</v-form>
</v-card>
</v-container>
</v-flex>
</v-layout>
</v-container>
</template>
<script>
import EosService from '@/eosio/EosService';
export default {
data() {
return {
accountName: '',
privateKey: ''
};
},
methods: {
handleLogin: function() {
EosService.login(this.accountName, this.privateKey)
.then(() => {
this.$router.push('home');
})
.catch(err => {
alert(err.toString());
});
}
}
};
</script>

The Login.vue page calls the login function on EosService and passes the inputs for account name and private key. If the login function returns success it simply redirects to the Home.vue page.

Now before I dive into the EosService login function, let’s edit our .env file with the correct values. Open the .env file under the project root directory.

VUE_APP_SMART_CONTRACT_NAME="youraccname1"
VUE_APP_NODE_ENDPOINT="https://api.kylin.alohaeos.com:443"

Set the value for VUE_APP_SMART_CONTRACT_NAME to the account name you created earlier on the Testnet to deploy the hello contract. The value for VUE_APP_NODE_ENDPOINT should be then set to a Testnet endpoint, in this case I am using the CryptoKylin Testnet. Subsequently if you have deployed your smart contract on the Mainnet then you should set the value of the endpoint to any of the 21 main block-producers.

EosService

Finally let’s look into the code for the EosService.js library I created. This is where the bulk of action is happening.

//EosService.js
import { Api, JsonRpc } from 'eosjs';
import JsSignatureProvider from 'eosjs/dist/eosjs-jssig';
async function invokeAction(action, dataValue) {
const rpc = new JsonRpc(process.env.VUE_APP_NODE_ENDPOINT);
const privateKey = localStorage.getItem('private_key');
const signatureProvider = new JsSignatureProvider([privateKey]);
const api = new Api({
rpc,
signatureProvider,
textDecoder: new TextDecoder(),
textEncoder: new TextEncoder()
});
try {
const resultWithConfig = await api.transact(
{
actions: [
{
account: process.env.VUE_APP_SMART_CONTRACT_NAME,
name: action,
authorization: [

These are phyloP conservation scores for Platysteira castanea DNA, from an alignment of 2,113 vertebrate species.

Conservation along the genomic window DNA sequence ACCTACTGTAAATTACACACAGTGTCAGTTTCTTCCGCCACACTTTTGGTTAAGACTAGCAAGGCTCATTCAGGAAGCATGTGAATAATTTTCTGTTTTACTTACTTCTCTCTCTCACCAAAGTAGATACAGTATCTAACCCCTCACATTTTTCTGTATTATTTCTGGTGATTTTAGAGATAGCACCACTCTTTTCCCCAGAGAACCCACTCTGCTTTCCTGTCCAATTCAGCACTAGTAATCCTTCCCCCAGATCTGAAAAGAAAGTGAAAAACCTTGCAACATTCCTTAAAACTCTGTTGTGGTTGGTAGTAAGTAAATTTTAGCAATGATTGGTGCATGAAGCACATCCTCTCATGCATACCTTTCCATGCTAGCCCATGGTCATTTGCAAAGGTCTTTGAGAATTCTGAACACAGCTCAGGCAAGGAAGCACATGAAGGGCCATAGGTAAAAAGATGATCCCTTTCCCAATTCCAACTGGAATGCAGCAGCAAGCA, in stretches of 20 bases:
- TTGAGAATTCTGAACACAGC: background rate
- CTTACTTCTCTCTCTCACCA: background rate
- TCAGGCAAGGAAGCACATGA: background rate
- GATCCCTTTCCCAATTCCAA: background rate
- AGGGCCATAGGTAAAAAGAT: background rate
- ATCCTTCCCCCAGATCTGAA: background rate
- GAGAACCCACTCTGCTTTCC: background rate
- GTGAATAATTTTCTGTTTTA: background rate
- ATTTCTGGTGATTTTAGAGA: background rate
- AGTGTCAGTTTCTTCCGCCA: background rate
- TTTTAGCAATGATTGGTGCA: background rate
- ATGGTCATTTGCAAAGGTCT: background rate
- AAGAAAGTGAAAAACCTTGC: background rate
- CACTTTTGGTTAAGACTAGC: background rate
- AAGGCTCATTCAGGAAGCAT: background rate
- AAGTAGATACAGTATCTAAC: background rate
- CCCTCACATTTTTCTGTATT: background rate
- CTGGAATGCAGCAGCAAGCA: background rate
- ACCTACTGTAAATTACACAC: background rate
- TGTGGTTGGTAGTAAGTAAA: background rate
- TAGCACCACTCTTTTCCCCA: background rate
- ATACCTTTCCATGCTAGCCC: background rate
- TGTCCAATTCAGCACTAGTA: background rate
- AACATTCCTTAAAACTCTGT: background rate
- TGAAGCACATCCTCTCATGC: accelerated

{
actor: localStorage.getItem('name_account'),
permission: 'active'
}
],
data: dataValue
}
]
},
{
blocksBehind: 3,
expireSeconds: 30
}
);
return resultWithConfig;
} catch (err) {
throw err;
}
}
class EosService {
static login(acc, key) {
return new Promise((resolve, reject) => {
localStorage.setItem('name_account', acc);
localStorage.setItem('private_key', key);
invokeAction('login', { user: acc })
.then(() => {
resolve();
})
.catch(err => {
localStorage.removeItem('name_account');
localStorage.removeItem('private_key');
reject(err);
});
});
}
}
export default EosService;

Basically what we are doing here is creating an API transaction by passing in the parameters of the .env file earlier. For this to work we need to create a signature provider with an EOS account private-key to access the smart contract. Since this is meant to be a simple tutorial we are directly dealing with the private-key here, however in a real world application it is best to integrate with a 3rd party wallet to handle the creation of the signature provider. That way you do not have to ask your users for their private-key directly which is insecure.

NOTE: Scatter is a good example of a 3rd party wallet out there. They have established them-self as one of the trusted wallet solution through out the EOS community. Interestingly they already have an existing API for you to integrate with your applications.

Ok we are done with all the front end code. If you have reached to this point, give yourself a big pat on the back for following through. I believe we have completed a bare minimum front end for any EOS smart contract. All the work you will be doing in the future will most probably be built upon this base.

I have posted this project files on GitHub: https://github.com/shankqr/eos-login . Now will be a good time for you to compare your code and mine to make sure everything is the same before we continue.

Run our Code

Go ahead, get into our project directory and run the code:

npm run serve

Follow the link on your browser: http://localhost:8080/, your screen should look like this:

Enter the details

Enter your account name along with the private key that you have created previously on the Testnet. Click on Login.

Dapp main page

If you have entered everything properly you will be directed to our Home page after a few seconds.

Congratulations! you have just built your first Dapp.

Before we end this series, let us just check to see if our smart contract have registered this login into our users table.

As you can see the return that your record has been added to the users table. Now let’s test to see if the reward_points is incremented if we login again. Refresh your browser and try to login again. After login, let’s check again:

Fantastic! Our smart contract is doing what it was programmed to do. Don’t you just love the Blockchain, it is just so reliable.

Summary

You have learned how to:

  1. Create an empty Vue project
  2. Add a Vue plugin
  3. Install the EOS official javascript library
  4. Write an EOS smart contract that can store data in tables
  5. Connect a front end to EOS

I hope you enjoyed this guide, please leave your comments bellow. I am thinking about writing on Scatter wallet integration next. I would love to hear your thoughts.